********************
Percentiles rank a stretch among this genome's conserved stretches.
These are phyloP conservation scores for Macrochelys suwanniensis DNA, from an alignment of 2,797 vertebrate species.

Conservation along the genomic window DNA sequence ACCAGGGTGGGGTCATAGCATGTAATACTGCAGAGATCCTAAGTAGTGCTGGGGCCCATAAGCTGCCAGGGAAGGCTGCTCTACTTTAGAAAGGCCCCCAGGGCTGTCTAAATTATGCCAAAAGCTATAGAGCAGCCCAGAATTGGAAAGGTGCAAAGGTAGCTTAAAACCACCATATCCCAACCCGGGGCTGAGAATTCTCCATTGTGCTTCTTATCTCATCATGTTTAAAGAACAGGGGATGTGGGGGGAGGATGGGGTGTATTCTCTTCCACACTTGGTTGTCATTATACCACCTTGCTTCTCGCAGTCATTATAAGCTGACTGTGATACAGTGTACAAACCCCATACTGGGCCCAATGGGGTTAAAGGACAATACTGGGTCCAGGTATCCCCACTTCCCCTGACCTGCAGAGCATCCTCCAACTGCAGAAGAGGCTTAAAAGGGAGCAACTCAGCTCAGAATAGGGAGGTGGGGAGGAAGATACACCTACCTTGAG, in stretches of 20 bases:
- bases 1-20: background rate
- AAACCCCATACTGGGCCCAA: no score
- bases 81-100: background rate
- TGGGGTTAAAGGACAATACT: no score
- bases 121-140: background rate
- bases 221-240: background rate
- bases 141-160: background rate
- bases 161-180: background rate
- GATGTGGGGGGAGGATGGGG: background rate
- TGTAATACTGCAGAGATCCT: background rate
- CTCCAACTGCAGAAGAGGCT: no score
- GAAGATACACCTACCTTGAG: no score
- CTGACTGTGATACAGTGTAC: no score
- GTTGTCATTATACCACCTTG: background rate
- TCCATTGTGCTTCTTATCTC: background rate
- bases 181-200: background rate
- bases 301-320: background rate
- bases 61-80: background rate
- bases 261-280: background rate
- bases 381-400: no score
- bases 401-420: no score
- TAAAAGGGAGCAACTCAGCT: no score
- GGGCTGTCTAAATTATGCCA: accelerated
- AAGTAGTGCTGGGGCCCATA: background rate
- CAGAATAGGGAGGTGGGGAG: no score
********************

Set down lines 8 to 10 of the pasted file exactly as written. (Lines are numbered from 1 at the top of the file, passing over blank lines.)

- bases 121-140: background rate
- bases 221-240: background rate
- bases 141-160: background rate